Queens lawmaker introduces legislation to close homework gap, ensure students continue to receive internet access after pandemic

Photo courtesy of Rep. Grace Meng’s office

Nearly 18 months after the COVID-19 pandemic shone a bright light on the far-reaching reality of the homework gap and more than 12 million students in the United States were unable to access remote learning, a Queens lawmaker is introducing new legislation to ensure that students will continue to receive internet access following the COVID-19 pandemic. 

Queens Congresswoman Grace Meng along with Senator Edward Markey (D-MA), Senator Chris Van Hollen (D-MD), and an additional 15 senators and 25 House members introduced The Securing Universal Communications Connectivity to Ensure Students Succeed (SUCCESS) Act, on Thursday, July 22. 

The legislation builds on the Emergency Connectivity Fund created under the American Rescue Plan and provides schools and libraries with $8 billion a year over five years — for a total of $40 billion — to continue to provide Wi-Fi hotspots, modems, routers, and internet enabled devices to students, staff and library patrons. 

The bill continues the lawmakers’ efforts to close the homework gap facing 12 to 17 million students in the U.S. who do not have internet access at home, and support distance learning after the pandemic is over.

“As our nation works to move past the pandemic, we must use this opportunity to help all students get online,” Meng said. “Increasing internet access is a vital issue that I have been proud to champion with Senator Markey, and fighting for the $7 billion that was included in the American Rescue Plan was a great victory. But more must be done to build on this critical down payment.”

Meng, a mother of two young children, says she knows firsthand how crucial this is, and that each and every student must have the tools they need to succeed in school. 

“The SUCCESS Act is an essential component to permanently closing the homework gap. I urge all of my colleagues in both chambers to help close this digital divide by supporting our effort to secure additional funding for schools and libraries,” Meng said. 

Even before the current emergency, students without connectivity were at an educational disadvantage because they could not complete homework assignments that required internet access after class, according to the lawmakers.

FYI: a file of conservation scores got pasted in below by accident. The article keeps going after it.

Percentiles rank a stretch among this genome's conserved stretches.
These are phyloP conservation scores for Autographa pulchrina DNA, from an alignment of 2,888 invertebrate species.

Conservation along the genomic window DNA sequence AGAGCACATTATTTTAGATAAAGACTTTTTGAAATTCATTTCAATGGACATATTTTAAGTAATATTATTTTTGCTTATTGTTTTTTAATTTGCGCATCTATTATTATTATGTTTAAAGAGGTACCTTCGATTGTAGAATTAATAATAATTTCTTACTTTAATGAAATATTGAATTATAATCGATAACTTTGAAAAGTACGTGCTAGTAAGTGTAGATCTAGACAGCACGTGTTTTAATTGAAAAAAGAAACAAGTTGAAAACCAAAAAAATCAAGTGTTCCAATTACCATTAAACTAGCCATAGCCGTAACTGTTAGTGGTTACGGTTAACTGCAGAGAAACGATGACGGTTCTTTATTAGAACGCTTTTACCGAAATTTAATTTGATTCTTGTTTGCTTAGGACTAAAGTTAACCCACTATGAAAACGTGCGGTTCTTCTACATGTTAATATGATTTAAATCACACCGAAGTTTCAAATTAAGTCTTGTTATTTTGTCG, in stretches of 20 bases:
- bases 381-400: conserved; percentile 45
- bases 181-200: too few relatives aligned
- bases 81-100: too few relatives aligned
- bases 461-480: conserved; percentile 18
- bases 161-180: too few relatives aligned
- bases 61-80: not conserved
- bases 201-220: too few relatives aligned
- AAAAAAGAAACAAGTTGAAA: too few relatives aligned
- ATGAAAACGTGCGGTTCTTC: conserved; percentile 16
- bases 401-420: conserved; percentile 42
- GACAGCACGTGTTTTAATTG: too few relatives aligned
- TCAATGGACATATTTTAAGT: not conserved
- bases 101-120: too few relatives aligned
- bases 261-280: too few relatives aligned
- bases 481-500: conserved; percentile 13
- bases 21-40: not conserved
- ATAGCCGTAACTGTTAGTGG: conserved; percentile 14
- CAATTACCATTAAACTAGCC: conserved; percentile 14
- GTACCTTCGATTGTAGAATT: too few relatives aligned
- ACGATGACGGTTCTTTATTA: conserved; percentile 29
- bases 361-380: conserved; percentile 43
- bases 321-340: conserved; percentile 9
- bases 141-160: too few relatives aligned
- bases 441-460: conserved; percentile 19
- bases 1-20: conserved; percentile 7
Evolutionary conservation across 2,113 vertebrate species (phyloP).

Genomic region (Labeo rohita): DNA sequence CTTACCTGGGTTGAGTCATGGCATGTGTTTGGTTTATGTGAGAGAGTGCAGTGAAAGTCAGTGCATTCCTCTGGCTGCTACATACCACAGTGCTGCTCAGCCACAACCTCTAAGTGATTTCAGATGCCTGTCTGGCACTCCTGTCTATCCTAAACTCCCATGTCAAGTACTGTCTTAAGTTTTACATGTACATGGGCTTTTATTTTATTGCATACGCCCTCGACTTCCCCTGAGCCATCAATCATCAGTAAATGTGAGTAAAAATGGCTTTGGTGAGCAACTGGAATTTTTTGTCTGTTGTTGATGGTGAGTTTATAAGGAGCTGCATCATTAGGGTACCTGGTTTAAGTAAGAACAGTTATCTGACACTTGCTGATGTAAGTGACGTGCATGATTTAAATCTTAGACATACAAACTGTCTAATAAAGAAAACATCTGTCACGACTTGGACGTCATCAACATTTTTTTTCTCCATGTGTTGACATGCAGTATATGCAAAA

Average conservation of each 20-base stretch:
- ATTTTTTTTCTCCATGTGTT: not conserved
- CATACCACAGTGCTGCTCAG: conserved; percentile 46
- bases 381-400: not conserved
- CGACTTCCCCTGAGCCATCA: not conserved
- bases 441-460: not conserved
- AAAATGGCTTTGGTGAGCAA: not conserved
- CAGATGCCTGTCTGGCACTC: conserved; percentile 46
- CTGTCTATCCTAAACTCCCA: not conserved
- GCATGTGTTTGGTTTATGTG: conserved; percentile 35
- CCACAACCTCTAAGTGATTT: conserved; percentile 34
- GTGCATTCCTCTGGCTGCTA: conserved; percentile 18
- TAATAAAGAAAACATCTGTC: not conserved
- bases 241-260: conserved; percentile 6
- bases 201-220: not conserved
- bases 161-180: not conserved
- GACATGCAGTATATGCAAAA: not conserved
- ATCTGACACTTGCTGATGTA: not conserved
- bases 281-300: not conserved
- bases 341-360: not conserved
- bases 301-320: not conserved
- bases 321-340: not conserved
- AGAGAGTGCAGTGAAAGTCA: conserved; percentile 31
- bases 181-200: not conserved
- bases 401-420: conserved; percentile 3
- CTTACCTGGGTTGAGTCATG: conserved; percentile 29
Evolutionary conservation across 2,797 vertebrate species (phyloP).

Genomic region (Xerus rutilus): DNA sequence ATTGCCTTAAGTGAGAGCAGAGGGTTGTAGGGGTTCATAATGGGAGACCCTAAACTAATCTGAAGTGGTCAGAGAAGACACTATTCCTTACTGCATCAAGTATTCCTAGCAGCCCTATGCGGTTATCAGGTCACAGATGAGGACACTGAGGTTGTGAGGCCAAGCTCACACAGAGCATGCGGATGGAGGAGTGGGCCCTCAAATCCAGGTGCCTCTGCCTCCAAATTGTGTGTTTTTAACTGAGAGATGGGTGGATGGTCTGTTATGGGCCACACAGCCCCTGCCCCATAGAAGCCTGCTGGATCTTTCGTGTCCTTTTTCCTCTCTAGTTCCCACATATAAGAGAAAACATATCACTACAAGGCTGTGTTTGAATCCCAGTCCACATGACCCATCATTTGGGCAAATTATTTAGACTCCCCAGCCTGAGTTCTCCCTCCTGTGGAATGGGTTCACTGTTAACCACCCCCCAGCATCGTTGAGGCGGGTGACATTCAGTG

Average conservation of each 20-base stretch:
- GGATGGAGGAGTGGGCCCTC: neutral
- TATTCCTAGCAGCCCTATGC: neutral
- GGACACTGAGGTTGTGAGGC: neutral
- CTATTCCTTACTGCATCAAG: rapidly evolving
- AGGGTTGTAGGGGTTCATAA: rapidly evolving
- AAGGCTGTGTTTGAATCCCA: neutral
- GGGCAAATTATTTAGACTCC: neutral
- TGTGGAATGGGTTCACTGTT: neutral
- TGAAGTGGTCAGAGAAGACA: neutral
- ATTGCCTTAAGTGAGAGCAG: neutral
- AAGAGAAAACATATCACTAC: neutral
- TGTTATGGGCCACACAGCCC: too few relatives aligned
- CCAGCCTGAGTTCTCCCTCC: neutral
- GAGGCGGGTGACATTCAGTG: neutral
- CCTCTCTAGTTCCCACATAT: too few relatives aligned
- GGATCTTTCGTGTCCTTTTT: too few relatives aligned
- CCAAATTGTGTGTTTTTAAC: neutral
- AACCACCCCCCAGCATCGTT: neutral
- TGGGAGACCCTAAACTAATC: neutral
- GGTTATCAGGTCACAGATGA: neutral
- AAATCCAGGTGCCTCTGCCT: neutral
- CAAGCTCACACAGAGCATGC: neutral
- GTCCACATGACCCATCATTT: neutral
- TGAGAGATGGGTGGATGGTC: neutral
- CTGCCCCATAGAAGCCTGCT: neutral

The pandemic only made this situation worse as schools shifted to online learning, leaving students without internet access unable to continue their education. Under the Emergency Educational Connections Act, a part of the American Rescue Plan, Congress provided a one-time, $7.17 billion appropriation to connect students and library patrons struggling to learn at home.

The SUCCESS Act would provide crucial additional funding to ensure that the kids who are finally being connected by the Emergency Connectivity Fund are not disconnected once the original funds run dry.

According to Markey, the homework gap is an educational inequity that long predates the current emergency, and funding is needed to ensure that no student is forced to sit in a strip mall parking lot, hoping to connect to a local store’s internet in order to finish their homework. 

“This essential funding will build on the newly created Emergency Connectivity Fund and help ensure that the homework gap does not grow into a damaging learning and opportunity gap following the pandemic for our children, particularly those who live in communities of color, low-income households, and rural areas,” Markey said. 

Van Hollen said too many students in Maryland and across the country still lack reliable internet access and face significant barriers in completing their schoolwork. 

“To close this gap, we must get funding straight to where it’s needed,” Van Hollen said. 

Jessica Rosenworcel, the acting Federal Communications Commission (FCC) chairwoman, said the homework gap is the cruelest part of the digital divide. 

“The pandemic has made it crystal clear that too many students are unable to complete their school assignments because they do not have internet access at home,” Rosenworcel said. “This means they fall behind in the classroom, and we all lose out when we have a generation ill-prepared to enter a 21st-century economy.” 

The lawmakers’ legislation has received support from education professional associations and organizations across the country. 

Becky Pringle, president of the National Education Association, said the pandemic exposed and exacerbated the inequities of the education system like internet connectivity. 

“All students — no matter where they’re from, where they live or what they look like — deserve access to the tools and resources that will help them be successful in school and in life. Yet too many students — especially those in rural areas, students living in poverty and Native and communities of color — do not have affordable access to the internet,” Pringle said. “While the American Rescue Plan helped provide vital funding to the E-rate program, the gaps in inequality still exist for our most vulnerable students.” 

Patty Wong, president of the American Library Association, said they look forward to the swift passage of the legislation. 

“Since the dial-up days, libraries across the country have stood in the digital gaps to connect our communities, especially for those most vulnerable,” Wong said. “Today’s libraries are committed to improving internet access and providing the digital literacy support essential to advancing educational and economic opportunity for all. The promise of the SUCCESS Act means more libraries will have access to critical funding to sustain or initiate broadband equity programs through the Emergency Connectivity Fund.”